On April 25, 1915, some 75,000 soldiers from Australia, France, New Zealand, and the United Kingdom landed on Gallipoli Peninsula in Turkey. At that time, it was the largest military landing in history.
In World War I, the Central Powers—Germany and Austria-Hungary—fought against the Allies—an alliance that included the United Kingdom, France, and Russia. As the war progressed, additional countries joined each alliance. Australia and New Zealand, former British colonies, entered the war as allies of the United Kingdom. Their combined force soon gained the name ANZAC (Australian and New Zealand Army Corps).
The Ottoman Empire, centred in what is now Turkey, entered the war as a German ally in October 1914. Ottoman forces attacked Russian ports on the Black Sea, and Ottoman troops invaded Russia, passing over the Caucasus Mountains in southwestern Russia. In addition, the Ottoman Empire closed the waterway connecting the Aegean and Black seas. This move blocked a crucial sea route into southern Russia. Russia appealed to its allies for assistance in fending off the Ottomans.
In early 1915, British and French naval forces attacked the Dardanelles, a strait that forms part of the waterway between the Aegean and Black seas. The Ottoman capital, Constantinople (now Istanbul), was on the Bosporus, another strait along that waterway. The Allies wanted to reopen the supply route to Russia and capture the Ottoman capital. However, the assault on the Dardanelles was unsuccessful.
Allied forces then planned an attack on Gallipoli, which stands on the Aegean Sea at the entrance to the Dardanelles. The initial landing took place on April 25.The force consisted mainly of British soldiers and ANZAC troops. Several thousand French troops also joined the invasion force.British forces landed at Cape Helles, on the tip of the Gallipoli Peninsula. ANZAC troops landed at Gaba Tepe (later known as Anzac Cove), more than 16 kilometres north. French troops launched a diversionary attack (an attack intended to draw attention away from the main attack) across the strait.
Following the French and British naval attacks earlier in the year, the Ottomans had strengthened their defences on the peninsula. About 84,000 Ottoman troops awaited the assault. Allied leaders underestimated the Turks’ defences, as well as the difficulty of the peninsula’s terrain. The invading troops encountered heavy enemy fire. Soon after the landing, Ottoman and Allied forces became locked in brutal trench warfare.The Ottomans held their ground, leaving the Allied forces mostly confined to the beaches. Both sides suffered heavy casualties (people wounded, captured, or killed). By the end of July, combined casualties topped 100,000. Each side brought in thousands of reinforcements.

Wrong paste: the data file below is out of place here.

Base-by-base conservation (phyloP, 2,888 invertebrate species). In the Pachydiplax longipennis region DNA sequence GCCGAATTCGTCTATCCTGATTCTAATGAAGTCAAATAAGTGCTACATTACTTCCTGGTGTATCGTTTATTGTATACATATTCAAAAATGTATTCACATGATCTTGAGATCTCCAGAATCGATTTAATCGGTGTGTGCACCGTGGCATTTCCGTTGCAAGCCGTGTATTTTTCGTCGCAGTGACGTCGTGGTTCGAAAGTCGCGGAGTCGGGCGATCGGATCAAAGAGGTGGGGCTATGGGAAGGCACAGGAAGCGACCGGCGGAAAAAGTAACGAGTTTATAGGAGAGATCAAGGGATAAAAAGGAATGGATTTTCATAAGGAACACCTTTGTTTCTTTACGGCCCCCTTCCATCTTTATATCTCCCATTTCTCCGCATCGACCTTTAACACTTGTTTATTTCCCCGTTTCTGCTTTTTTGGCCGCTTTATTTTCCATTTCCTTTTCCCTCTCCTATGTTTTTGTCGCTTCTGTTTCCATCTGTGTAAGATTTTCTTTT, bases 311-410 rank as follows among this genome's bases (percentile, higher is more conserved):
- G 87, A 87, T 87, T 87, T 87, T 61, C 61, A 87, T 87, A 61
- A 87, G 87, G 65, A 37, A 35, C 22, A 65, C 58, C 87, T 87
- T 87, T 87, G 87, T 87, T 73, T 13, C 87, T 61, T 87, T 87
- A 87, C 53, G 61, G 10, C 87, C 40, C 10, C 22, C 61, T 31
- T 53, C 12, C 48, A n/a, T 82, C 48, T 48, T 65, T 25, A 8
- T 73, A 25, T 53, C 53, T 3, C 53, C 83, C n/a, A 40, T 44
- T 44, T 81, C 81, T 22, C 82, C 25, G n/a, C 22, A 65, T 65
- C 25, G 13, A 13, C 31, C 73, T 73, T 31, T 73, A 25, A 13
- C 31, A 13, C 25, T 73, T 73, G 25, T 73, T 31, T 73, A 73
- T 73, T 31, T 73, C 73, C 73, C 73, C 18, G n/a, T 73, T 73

After many months and little progress, the Allies decided to abandon Gallipoli. In December, about 83,000 troops were removed from the site. The final Allied forces left Cape Helles on Jan. 9, 1916.
The Gallipoli campaign was a disaster for the Allies. It was hardly better for the Ottomans. Turkey suffered more than 250,000 casualties, including 87,000 dead. Allied casualties were about the same, with more than 40,000 killed.
The campaign was particularly hard for ANZAC forces. More than 8,000 Australian soldiers were killed in action during the Gallipoli campaign. More than 19,000 Australian soldiers were wounded. More than 2,700 New Zealanders were killed, and more than 4,700 were wounded. During the eight-month campaign in Gallipoli, the ANZAC forces gained a reputation for bravery and skill. In Australia and New Zealand, Anzac Day is observed each year on April 25 in honour of people who have served in the armed forces of the two countries.
Other World Book information:
World Book Online has a wealth of resources about the Gallipoli Campaign and Anzac Day. Click here to see what’s available.
If you don’t currently subscribe to World Book Online but would like to learn more please request a free trial for your school or public library, here.
RECENT POSTS & TIPS
- SALE! 2023 WORLD BOOK ENCYCLOPEDIA
- Australian Aboriginal Languages
- Anzac Day
- Beware the Bunyip
- Australian women's rights campaigner Vida Goldstein
- International Women's Day
- From Bees to Honey
- World Book Wizard has arrived!
- World Book Online: Winners and Finalists at the 2021 EdTech Cool Tech Awards!
- Computer Science
- Help Build Reluctant Readers’ Confidence